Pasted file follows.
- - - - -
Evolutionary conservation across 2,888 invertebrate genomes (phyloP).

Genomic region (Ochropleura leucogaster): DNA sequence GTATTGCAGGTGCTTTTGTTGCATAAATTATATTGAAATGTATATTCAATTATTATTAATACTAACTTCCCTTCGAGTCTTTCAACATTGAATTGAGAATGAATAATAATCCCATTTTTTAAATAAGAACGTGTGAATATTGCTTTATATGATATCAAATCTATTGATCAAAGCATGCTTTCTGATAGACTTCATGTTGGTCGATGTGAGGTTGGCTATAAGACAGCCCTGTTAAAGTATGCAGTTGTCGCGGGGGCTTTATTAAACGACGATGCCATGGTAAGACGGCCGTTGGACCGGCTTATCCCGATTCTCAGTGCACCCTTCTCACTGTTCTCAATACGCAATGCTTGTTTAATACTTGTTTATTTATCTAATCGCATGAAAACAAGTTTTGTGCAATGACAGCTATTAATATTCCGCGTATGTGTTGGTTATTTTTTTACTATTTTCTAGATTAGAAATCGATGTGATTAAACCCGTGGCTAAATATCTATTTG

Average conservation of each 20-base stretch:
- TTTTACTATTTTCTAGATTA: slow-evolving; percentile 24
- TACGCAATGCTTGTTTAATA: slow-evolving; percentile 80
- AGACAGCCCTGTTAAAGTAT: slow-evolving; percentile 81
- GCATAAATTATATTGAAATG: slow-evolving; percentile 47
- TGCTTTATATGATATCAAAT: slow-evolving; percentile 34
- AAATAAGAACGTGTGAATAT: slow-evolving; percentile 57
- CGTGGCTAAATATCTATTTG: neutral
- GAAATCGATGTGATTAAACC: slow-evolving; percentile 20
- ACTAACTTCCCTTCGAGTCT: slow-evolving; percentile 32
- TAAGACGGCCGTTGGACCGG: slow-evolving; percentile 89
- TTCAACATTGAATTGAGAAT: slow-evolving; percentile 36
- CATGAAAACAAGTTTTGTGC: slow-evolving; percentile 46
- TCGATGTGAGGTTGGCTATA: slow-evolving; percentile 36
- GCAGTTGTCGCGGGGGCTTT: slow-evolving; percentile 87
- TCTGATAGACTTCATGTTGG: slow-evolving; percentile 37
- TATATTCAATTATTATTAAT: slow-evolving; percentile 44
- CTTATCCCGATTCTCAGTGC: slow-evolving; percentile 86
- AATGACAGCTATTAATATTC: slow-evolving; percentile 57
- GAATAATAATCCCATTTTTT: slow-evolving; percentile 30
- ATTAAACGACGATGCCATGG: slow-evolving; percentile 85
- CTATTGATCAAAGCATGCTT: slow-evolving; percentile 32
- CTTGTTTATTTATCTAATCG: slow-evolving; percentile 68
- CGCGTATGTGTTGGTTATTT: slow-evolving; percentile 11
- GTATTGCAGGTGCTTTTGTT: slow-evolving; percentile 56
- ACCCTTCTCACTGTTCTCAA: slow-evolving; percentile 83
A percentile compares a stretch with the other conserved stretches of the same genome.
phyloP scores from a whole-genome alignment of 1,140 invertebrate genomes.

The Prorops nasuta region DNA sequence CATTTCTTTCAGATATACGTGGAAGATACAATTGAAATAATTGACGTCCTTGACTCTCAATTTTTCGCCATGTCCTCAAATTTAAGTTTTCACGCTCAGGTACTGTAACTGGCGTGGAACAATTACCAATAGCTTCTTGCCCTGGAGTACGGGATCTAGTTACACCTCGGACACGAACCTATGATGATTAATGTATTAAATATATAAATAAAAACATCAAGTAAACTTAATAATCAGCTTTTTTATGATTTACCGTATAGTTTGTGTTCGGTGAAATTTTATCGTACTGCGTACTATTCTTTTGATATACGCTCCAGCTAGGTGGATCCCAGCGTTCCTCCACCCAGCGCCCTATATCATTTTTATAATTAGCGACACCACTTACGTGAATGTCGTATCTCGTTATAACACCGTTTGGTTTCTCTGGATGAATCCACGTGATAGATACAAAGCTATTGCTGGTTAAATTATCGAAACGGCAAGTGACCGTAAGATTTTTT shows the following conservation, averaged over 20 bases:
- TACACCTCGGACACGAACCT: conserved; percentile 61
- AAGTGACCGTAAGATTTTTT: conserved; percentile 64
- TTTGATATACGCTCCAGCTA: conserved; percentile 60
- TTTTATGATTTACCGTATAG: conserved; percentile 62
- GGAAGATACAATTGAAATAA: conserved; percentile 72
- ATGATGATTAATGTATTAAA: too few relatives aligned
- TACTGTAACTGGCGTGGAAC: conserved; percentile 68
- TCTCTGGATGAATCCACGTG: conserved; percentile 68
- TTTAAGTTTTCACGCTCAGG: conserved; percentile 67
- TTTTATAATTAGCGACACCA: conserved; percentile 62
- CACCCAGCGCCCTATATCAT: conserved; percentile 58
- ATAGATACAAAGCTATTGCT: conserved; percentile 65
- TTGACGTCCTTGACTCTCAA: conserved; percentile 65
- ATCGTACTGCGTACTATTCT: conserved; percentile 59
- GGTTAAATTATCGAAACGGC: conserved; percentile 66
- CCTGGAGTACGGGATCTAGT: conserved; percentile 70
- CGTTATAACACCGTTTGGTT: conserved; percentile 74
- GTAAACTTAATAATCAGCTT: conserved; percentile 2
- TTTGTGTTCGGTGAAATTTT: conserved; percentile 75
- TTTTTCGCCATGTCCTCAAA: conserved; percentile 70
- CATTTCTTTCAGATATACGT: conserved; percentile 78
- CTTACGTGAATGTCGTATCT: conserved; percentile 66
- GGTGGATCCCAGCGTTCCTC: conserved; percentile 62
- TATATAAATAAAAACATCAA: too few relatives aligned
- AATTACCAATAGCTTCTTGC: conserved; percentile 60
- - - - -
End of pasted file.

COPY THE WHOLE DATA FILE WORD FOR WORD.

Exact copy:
Evolutionary conservation across 2,888 invertebrate genomes (phyloP).

Genomic region (Ochropleura leucogaster): DNA sequence GTATTGCAGGTGCTTTTGTTGCATAAATTATATTGAAATGTATATTCAATTATTATTAATACTAACTTCCCTTCGAGTCTTTCAACATTGAATTGAGAATGAATAATAATCCCATTTTTTAAATAAGAACGTGTGAATATTGCTTTATATGATATCAAATCTATTGATCAAAGCATGCTTTCTGATAGACTTCATGTTGGTCGATGTGAGGTTGGCTATAAGACAGCCCTGTTAAAGTATGCAGTTGTCGCGGGGGCTTTATTAAACGACGATGCCATGGTAAGACGGCCGTTGGACCGGCTTATCCCGATTCTCAGTGCACCCTTCTCACTGTTCTCAATACGCAATGCTTGTTTAATACTTGTTTATTTATCTAATCGCATGAAAACAAGTTTTGTGCAATGACAGCTATTAATATTCCGCGTATGTGTTGGTTATTTTTTTACTATTTTCTAGATTAGAAATCGATGTGATTAAACCCGTGGCTAAATATCTATTTG

Average conservation of each 20-base stretch:
- TTTTACTATTTTCTAGATTA: slow-evolving; percentile 24
- TACGCAATGCTTGTTTAATA: slow-evolving; percentile 80
- AGACAGCCCTGTTAAAGTAT: slow-evolving; percentile 81
- GCATAAATTATATTGAAATG: slow-evolving; percentile 47
- TGCTTTATATGATATCAAAT: slow-evolving; percentile 34
- AAATAAGAACGTGTGAATAT: slow-evolving; percentile 57
- CGTGGCTAAATATCTATTTG: neutral
- GAAATCGATGTGATTAAACC: slow-evolving; percentile 20
- ACTAACTTCCCTTCGAGTCT: slow-evolving; percentile 32
- TAAGACGGCCGTTGGACCGG: slow-evolving; percentile 89
- TTCAACATTGAATTGAGAAT: slow-evolving; percentile 36
- CATGAAAACAAGTTTTGTGC: slow-evolving; percentile 46
- TCGATGTGAGGTTGGCTATA: slow-evolving; percentile 36
- GCAGTTGTCGCGGGGGCTTT: slow-evolving; percentile 87
- TCTGATAGACTTCATGTTGG: slow-evolving; percentile 37
- TATATTCAATTATTATTAAT: slow-evolving; percentile 44
- CTTATCCCGATTCTCAGTGC: slow-evolving; percentile 86
- AATGACAGCTATTAATATTC: slow-evolving; percentile 57
- GAATAATAATCCCATTTTTT: slow-evolving; percentile 30
- ATTAAACGACGATGCCATGG: slow-evolving; percentile 85
- CTATTGATCAAAGCATGCTT: slow-evolving; percentile 32
- CTTGTTTATTTATCTAATCG: slow-evolving; percentile 68
- CGCGTATGTGTTGGTTATTT: slow-evolving; percentile 11
- GTATTGCAGGTGCTTTTGTT: slow-evolving; percentile 56
- ACCCTTCTCACTGTTCTCAA: slow-evolving; percentile 83
A percentile compares a stretch with the other conserved stretches of the same genome.
phyloP scores from a whole-genome alignment of 1,140 invertebrate genomes.

The Prorops nasuta region DNA sequence CATTTCTTTCAGATATACGTGGAAGATACAATTGAAATAATTGACGTCCTTGACTCTCAATTTTTCGCCATGTCCTCAAATTTAAGTTTTCACGCTCAGGTACTGTAACTGGCGTGGAACAATTACCAATAGCTTCTTGCCCTGGAGTACGGGATCTAGTTACACCTCGGACACGAACCTATGATGATTAATGTATTAAATATATAAATAAAAACATCAAGTAAACTTAATAATCAGCTTTTTTATGATTTACCGTATAGTTTGTGTTCGGTGAAATTTTATCGTACTGCGTACTATTCTTTTGATATACGCTCCAGCTAGGTGGATCCCAGCGTTCCTCCACCCAGCGCCCTATATCATTTTTATAATTAGCGACACCACTTACGTGAATGTCGTATCTCGTTATAACACCGTTTGGTTTCTCTGGATGAATCCACGTGATAGATACAAAGCTATTGCTGGTTAAATTATCGAAACGGCAAGTGACCGTAAGATTTTTT shows the following conservation, averaged over 20 bases:
- TACACCTCGGACACGAACCT: conserved; percentile 61
- AAGTGACCGTAAGATTTTTT: conserved; percentile 64
- TTTGATATACGCTCCAGCTA: conserved; percentile 60
- TTTTATGATTTACCGTATAG: conserved; percentile 62
- GGAAGATACAATTGAAATAA: conserved; percentile 72
- ATGATGATTAATGTATTAAA: too few relatives aligned
- TACTGTAACTGGCGTGGAAC: conserved; percentile 68
- TCTCTGGATGAATCCACGTG: conserved; percentile 68
- TTTAAGTTTTCACGCTCAGG: conserved; percentile 67
- TTTTATAATTAGCGACACCA: conserved; percentile 62
- CACCCAGCGCCCTATATCAT: conserved; percentile 58
- ATAGATACAAAGCTATTGCT: conserved; percentile 65
- TTGACGTCCTTGACTCTCAA: conserved; percentile 65
- ATCGTACTGCGTACTATTCT: conserved; percentile 59
- GGTTAAATTATCGAAACGGC: conserved; percentile 66
- CCTGGAGTACGGGATCTAGT: conserved; percentile 70
- CGTTATAACACCGTTTGGTT: conserved; percentile 74
- GTAAACTTAATAATCAGCTT: conserved; percentile 2
- TTTGTGTTCGGTGAAATTTT: conserved; percentile 75
- TTTTTCGCCATGTCCTCAAA: conserved; percentile 70
- CATTTCTTTCAGATATACGT: conserved; percentile 78
- CTTACGTGAATGTCGTATCT: conserved; percentile 66
- GGTGGATCCCAGCGTTCCTC: conserved; percentile 62
- TATATAAATAAAAACATCAA: too few relatives aligned
- AATTACCAATAGCTTCTTGC: conserved; percentile 60